I'm working up the framework of a multi-part series of novels investigating the idea. Obviously, specialty bases - let's say Venus, as an extreme example - would have to have unique structure and transport... which would cause all sorts of havok, since it impedes contact. But those flights would have been channeled through L1 anyway, so the craft needed to navigate different worlds remain undamaged.

L1 and the moonbase would be most closely aligned, simply due to proximity to earth; most of the government regulatory agencies, space program and corporate front end administrators would have offices there. Traffic would be steady between these points - Earth, Moon and L1 - probably using a space plane to L1, and shuttles to the lunar surface. I'm not sure, post apocolypse, there would be remaining areas to use and service them. That's where the transport problem comes in.

Obviously, under these circumstances, an elevator probably would be out of commission; we're going to need to be able to get to earth and back on our own steam, since, at that point, space, and not earth, is our base of operations.

Over the course of the day, I've been toying with a "Spider" - multiple thrusters arrayed out from the payload body with engine size and number adaptable to the task at hand. Could be I may have to go all Star Trek doubletalk on the actual fuel and engine specs. But it would allow for a 4-armed, low weight hopper for personnel and a full heavy-16 for cargo.

Since I am anticipating Martian colonies, our group would have already developed vehicles for transporting offworld under .4 G... unless I want to screw everyone's life up, and have them reliant on those elevators. Which might be fun.

Last edited by Perigee; 04-09-2008 at 02:46 AM.
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Old 04-09-2008, 03:31 AM   #10
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Sounds a lot ike "Babylon 5" without the aliens as bad guys. I don't mean to rain on your parade but it would take quite a hook to set it apart from quite a few Sci Fi novels, films, and TV shows.
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Old 04-09-2008, 08:37 AM   #11
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Would it not be easier just using anti-gravity forcefields to lift Eagles without all these chemical propellant thingies?
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Old 04-09-2008, 09:33 AM   #12
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Actually the strings worked pretty well... I don't know what the hassle is.
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Old 04-09-2008, 10:03 AM   #13
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Originally Posted by Tony42 View Post
Actually the strings worked pretty well... I don't know what the hassle is.
Excellent.
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Old 04-09-2008, 12:08 PM   #14
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Originally Posted by Tony42 View Post
Actually the strings worked pretty well... I don't know what the hassle is.
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Old 04-09-2008, 07:37 PM   #15
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"With the titanic rumble of the subwoofers, Carter felt himself slammed against the pilots chair as the craft struggled against gravity. Scanning the readouts on the panel before him, he snapped, "We've got a failure of string integrity on thruster four! We need an effects crew out there - now!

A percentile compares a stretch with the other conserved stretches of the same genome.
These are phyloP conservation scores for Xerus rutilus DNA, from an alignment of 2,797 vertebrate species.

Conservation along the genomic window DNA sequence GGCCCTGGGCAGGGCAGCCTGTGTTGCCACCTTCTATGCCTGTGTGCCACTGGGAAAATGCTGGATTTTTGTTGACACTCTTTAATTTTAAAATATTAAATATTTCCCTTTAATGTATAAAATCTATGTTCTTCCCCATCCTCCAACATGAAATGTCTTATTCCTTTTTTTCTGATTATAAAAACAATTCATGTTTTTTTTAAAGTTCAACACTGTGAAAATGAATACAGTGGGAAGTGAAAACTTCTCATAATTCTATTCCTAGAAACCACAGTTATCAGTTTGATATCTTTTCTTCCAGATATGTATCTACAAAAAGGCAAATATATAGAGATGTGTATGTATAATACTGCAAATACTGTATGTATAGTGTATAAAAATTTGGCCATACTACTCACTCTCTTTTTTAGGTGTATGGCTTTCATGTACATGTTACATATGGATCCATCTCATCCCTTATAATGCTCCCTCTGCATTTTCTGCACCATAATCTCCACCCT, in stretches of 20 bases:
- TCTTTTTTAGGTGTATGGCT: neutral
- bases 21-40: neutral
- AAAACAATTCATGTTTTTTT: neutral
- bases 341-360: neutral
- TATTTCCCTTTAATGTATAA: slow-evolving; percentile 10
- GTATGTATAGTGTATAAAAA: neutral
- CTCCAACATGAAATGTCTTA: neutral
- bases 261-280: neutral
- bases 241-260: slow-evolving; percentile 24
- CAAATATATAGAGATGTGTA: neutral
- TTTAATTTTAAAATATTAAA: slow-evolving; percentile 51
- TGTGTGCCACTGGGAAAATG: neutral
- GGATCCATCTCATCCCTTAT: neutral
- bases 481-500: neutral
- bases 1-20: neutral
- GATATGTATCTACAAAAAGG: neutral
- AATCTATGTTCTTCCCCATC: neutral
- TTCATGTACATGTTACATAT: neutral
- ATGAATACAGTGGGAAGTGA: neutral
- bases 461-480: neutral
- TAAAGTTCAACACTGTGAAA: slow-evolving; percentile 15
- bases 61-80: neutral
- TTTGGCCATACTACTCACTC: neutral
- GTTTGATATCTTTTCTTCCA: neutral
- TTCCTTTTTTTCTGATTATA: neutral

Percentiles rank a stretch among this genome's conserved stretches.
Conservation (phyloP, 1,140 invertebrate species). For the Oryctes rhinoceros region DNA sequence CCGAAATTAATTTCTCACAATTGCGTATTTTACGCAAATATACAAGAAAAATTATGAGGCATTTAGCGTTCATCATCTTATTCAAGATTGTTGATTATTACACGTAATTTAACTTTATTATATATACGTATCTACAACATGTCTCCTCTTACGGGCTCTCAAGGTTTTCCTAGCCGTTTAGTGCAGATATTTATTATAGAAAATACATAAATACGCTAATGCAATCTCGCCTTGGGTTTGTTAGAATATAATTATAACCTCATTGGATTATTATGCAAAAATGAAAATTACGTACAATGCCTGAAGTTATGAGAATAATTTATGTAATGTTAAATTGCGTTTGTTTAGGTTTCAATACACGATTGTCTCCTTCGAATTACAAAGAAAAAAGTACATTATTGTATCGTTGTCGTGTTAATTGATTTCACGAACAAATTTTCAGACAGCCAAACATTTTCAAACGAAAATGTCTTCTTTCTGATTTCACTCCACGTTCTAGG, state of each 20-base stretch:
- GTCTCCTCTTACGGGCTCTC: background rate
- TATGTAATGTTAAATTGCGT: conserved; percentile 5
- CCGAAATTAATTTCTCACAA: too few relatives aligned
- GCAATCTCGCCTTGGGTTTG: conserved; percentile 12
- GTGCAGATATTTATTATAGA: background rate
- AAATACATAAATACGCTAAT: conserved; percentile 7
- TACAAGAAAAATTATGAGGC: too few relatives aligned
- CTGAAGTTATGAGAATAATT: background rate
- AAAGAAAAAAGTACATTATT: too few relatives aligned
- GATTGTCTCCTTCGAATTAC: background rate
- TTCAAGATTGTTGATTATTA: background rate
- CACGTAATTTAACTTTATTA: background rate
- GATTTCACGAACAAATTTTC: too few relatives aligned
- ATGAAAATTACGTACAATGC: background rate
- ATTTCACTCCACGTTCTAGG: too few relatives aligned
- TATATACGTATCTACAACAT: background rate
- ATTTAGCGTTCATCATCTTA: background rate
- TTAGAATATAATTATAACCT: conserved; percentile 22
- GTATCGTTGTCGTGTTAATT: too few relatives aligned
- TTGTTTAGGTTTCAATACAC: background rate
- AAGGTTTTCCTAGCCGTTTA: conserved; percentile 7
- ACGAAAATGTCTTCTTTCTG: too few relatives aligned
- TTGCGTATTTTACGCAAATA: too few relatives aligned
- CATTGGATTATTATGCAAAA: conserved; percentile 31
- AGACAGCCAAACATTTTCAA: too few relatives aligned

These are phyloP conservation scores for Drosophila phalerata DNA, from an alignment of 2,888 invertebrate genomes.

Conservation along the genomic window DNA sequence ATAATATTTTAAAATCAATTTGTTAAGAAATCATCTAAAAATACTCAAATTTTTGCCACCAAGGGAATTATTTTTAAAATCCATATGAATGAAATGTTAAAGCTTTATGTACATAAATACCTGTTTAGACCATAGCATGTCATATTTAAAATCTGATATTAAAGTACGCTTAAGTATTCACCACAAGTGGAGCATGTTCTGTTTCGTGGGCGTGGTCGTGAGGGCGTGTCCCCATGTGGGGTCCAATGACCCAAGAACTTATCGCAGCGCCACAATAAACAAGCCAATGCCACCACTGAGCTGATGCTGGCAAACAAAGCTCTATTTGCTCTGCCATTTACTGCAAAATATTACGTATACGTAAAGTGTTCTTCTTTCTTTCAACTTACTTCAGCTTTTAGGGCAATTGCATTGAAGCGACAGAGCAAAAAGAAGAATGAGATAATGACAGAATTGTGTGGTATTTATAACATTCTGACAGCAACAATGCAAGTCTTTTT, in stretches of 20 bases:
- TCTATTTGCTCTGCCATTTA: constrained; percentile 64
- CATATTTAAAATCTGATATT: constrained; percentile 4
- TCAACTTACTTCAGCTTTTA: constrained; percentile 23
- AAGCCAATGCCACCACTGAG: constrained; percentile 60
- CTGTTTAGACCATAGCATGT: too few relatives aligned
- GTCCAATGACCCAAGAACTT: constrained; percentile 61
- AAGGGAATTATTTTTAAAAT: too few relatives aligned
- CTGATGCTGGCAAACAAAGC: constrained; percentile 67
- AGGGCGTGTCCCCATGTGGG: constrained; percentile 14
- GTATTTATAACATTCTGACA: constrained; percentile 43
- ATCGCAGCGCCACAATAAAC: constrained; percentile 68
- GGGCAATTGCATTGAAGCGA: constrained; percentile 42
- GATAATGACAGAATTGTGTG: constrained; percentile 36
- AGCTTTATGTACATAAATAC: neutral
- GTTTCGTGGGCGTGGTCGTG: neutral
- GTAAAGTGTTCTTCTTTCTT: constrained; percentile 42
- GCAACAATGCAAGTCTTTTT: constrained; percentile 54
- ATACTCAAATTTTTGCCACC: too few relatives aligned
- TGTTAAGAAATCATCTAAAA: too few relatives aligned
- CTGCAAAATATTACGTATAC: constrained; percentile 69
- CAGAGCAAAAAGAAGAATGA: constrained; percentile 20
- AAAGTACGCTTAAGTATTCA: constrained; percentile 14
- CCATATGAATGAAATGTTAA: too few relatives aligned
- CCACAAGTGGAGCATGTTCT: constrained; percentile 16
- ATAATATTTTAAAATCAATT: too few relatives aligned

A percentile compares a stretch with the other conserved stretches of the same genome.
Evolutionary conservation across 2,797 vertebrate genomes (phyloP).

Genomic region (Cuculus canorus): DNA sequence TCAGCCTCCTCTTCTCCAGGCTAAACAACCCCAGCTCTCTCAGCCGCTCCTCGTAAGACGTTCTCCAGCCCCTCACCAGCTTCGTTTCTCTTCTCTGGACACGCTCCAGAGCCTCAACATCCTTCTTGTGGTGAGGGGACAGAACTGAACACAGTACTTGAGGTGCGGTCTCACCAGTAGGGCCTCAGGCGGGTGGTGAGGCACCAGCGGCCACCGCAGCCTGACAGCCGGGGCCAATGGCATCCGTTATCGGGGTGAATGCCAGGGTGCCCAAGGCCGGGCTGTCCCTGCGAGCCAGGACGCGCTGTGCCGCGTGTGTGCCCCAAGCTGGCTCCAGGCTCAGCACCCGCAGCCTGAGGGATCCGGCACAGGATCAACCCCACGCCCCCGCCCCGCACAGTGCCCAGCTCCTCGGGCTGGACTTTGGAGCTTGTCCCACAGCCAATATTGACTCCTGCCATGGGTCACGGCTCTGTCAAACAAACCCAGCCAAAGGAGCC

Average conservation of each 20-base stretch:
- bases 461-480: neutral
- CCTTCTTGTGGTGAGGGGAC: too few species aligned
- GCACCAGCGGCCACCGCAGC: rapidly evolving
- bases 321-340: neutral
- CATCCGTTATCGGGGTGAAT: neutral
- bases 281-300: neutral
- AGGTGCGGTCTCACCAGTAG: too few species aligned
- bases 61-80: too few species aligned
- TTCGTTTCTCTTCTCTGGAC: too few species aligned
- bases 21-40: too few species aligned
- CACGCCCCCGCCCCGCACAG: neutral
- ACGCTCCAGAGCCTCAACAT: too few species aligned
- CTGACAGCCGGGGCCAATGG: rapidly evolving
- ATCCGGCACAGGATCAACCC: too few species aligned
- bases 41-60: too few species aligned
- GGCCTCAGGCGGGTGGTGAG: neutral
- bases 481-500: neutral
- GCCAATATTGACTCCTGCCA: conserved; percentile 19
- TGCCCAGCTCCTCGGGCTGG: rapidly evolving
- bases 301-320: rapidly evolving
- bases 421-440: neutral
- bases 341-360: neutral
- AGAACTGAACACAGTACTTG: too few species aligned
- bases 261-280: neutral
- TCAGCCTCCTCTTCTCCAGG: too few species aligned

But it was too late - with a wrenching sound, the craft lurched suddenly downwards, shearing the remaining strings, plummeting, spinning down to the unyielding surface of the set floor below.

"Alan! Alan!!"
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Old 04-09-2008, 08:02 PM   #16
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Nah, it wasn't an unyielding floor, it was a sofa!

Paisley, probably. Good job Ford Prefect and Arthur dent got off 10 minutes before!
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Old 10-09-2008, 08:03 AM   #17
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Quote:
Originally Posted by Perigee View Post
Brian Johnson's design of the Eagle is a beautiful thing, but not really viable from a practical point of view; the VTOL thrusters on the undercarriage wouldn't be up to the task, especially in full gravity, and I'll be darned if I can figure out where they stow any fuel supply at all.

The pipes/struts/crosspieces, that are the frame of the Eagle. Imagine them hollow, and full of fuel.
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Old 10-09-2008, 12:43 PM   #18
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The pipes/struts/crosspieces, that are the frame of the Eagle. Imagine them hollow, and full of fuel.
But wouldn't you then need a whole shed load of pumps and stuff?
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Old 14-09-2008, 11:57 PM   #19
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I will assume that, if the technology to build the Eagle is in place, than the pumps and valves needed to make it work would also exist and have been fully vetted before the first one was even tested. As the designers progressed from prototype to final production model, the most efficient configuration for the whole system would be worked out.
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Old 15-09-2008, 11:43 AM   #20
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Quote:
Originally Posted by Perigee View Post
we're going to need to be able to get to earth and back on our own steam,
Oooh, what a lovely idea; steam-powered space craft.


Pssssssshtcoffpsssshhtcoffffpsssshhtcoffffpsssshht coffffpsssshhtcoffff...